down at the bottom, leaving the chalk mark again, and that's what
creates all the back spin. It all timing. And it's all Joe Perry at
the moment in this quarterfinal. Same shot again.
And Ding, well, he may head to the practice table. I think Joe will be
quite happy in his dressing room, having a cup of tea or coffee,
because he is no need to go to the practice table, the way he's
playing, that's for sure. No really big breaks, 37 in the opening frame,
37 and 55 in the second, 42 in the third, but it is very solid snooker
he's playing. To finish off the frame, virtually,
and it's 4-0 two Joe Perry. Not touching. Just a glimmer of hope
forging generally -- for Ding Junhui here. Still a possible 59 on the
table, so he'd need four reds, four blacks to face a re-spotted black.
But the black is near the cushion, so the odds are heavily in favour of
Joe Perry. Well, just east we'd -- just a
straightforward role the red in. Doesn't really matter about the
black. Things coming to the table, but you wouldn't give him much
chance. Ding looks over at Joe Perry and
says, that's enough. Going into the mid-session interval, Joe Perry
going well so far, leading 4- L. Dish-mac needing 4-0.
REFEREE: Thank you, frame five. Joe Perry to break.
Ding was in the practice room with Terry Griffiths. He will be trying
to work some of his magic. To get Ding back into this match.
It's a good start. Kiss on the brown. That's not good.
People always ask, what are you looking at? Just watch rig's I is
going from the cue ball to the object and forwards. -- just watch
Ding's eyes. Meanwhile, Joe Perry's escape didn't work out for him and
eight chance for Ding Junhui. Joe's reaction was funny there. He hit the
red he wanted to hit but was just pushed into an awkward position. If
you were Ding Junhui, and I know he's 4-0 behind, looking at the
breaks Joe Perry has made, the highest of 55, two 30s and a 40.
He's not really outscoring him. Has just taken the chances to win each
frame. It has to give Ding some confidence going into the second
session, even at 4-0 down. That's OK, I think the red he'd just
can and is still available into the same pocket as the black. -- just
cannoned. And now he's going to have to go for the blue. Didn't quite get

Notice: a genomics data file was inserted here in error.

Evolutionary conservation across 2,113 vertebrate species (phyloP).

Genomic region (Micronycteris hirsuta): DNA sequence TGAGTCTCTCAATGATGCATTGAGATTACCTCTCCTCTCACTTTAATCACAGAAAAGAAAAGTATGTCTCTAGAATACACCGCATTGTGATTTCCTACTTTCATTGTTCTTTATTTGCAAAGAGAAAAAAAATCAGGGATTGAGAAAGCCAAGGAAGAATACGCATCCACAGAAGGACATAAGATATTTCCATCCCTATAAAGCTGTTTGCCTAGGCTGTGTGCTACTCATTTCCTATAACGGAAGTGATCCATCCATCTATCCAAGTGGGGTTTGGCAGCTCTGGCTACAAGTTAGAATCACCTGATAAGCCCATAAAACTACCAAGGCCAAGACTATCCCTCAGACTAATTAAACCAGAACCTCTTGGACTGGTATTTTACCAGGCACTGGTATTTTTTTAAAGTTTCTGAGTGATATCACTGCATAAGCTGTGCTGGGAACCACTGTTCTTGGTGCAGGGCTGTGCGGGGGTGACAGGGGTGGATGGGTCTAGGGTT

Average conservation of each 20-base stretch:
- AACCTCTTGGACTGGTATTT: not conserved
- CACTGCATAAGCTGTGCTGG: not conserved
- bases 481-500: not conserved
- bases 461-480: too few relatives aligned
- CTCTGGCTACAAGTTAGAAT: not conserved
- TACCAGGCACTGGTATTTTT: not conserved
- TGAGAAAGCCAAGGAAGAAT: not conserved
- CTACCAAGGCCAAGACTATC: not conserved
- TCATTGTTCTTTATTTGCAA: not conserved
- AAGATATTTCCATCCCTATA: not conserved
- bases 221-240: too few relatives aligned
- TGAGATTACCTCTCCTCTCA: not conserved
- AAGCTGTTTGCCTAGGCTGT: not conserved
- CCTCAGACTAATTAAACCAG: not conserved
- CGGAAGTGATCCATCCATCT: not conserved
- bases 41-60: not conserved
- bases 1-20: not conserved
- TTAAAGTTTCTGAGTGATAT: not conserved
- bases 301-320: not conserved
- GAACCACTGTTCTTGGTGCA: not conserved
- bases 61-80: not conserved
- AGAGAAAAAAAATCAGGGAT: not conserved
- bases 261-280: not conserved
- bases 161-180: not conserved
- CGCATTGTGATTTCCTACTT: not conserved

the white where he intended. His highest break in the four
opening frames was 27. So it would be a nice time to knock a sizeable
contribution in. He just couldn't get himself into a
good position. He was always fighting the position there. They
can be missed in the middle pocket. If this red passes the yellow, and
it clearly does, as you can see, it's a bit of a chance, this.
Would love to get on that pink full ball here. It's a risky shot. There
are reds to play for. Mmm... Well, he's OK. Wasn't the most positive
shot in the world. I think if you are going to go into the bunch
there, you go in full pelt. The position the pink is in, makes
going into the bunch a little bit trickier here. Didn't play to hit
the reds. Although he's 4-0 up tonight, his positional play hasn't
been pinpoint, Joe Perry. Dennis? Yeah, just held up his hand to
apologise for the bit of good fortune there. Played a poor shot
but it works out for him. The pink is available into the middle pocket,
fully stretched. Have to make sure you keep your toes on the floor.
How is the angle for top spin into the five reds? Just can't seem to
buy a perfect positional shot at the moment. Just finishing a little bit
awkward. This red does cut to the left corner. But I don't think he
can avoid the cannon on the black. This red to the right corner,
position not guaranteed. This pink is tough.
It may look simple on the TV screen but it's a tough shot.
Made a lot easier by the fact you are 4-0 ahead. 4-0 behind, Dennis,
and it would be a lot tougher. He potted one into that same pocket,
might have been the opening frame, from the jaws of the corner pocket,
which was a fabulous shot. The fact that he's taking so long over it,
you can tell he knows tough this is. But he won't be dropping it in.
Maybe play with a bit of pace so the white doesn't roll off. Just below
centre. APPLAUSE He's going to need that red. That
he's leaning over at the moment. Shouldn't be a problem. Might choose
to drop on it now. Could leave himself one red to the left middle
and the choice of the one on the cushion. He's played for the exact,
which is fine, but he has to make sure he has a great angle on the
pink now. He might have chosen to play for the red on the right-hand
side cushion after the pink. If he can screw over and leave it
somewhere near that of the white I'd put in, that would be perfect.
Well, Ding Junhui has played 13 times in the Masters. He is ever
been whitewashed. I think his biggest defeat was 6-2
to Ronnie O'Sullivan, way back in 2005.
Doesn't matter too much about the yellow.
Two snookers needed, so it looks like it's going to be 4-0. It might
even be 5-0. STUDIO: It was indeed, and I know
because it's something of a double-take moment. This isn't a
scoreline that was in the script. Joe Perry is completely dominating
his younger opponent, who is a 12 times ranking event winner. But Ding
in frame six has finally got his act together and is making a
contribution, on a run of 54 now. The previous shot, he's screwed back
to close to the ocean and still didn't see that one coming. -- close
to the question. OK, he had to force it a bit, but there was a shot
before that left the cue ball there. Just when it looked like he was
going to win the frame at one visit. He misses it. On a fairly
straightforward red. But the blue has come to his rescue. Can't get
through to the potting angle of that one at the other end of the table.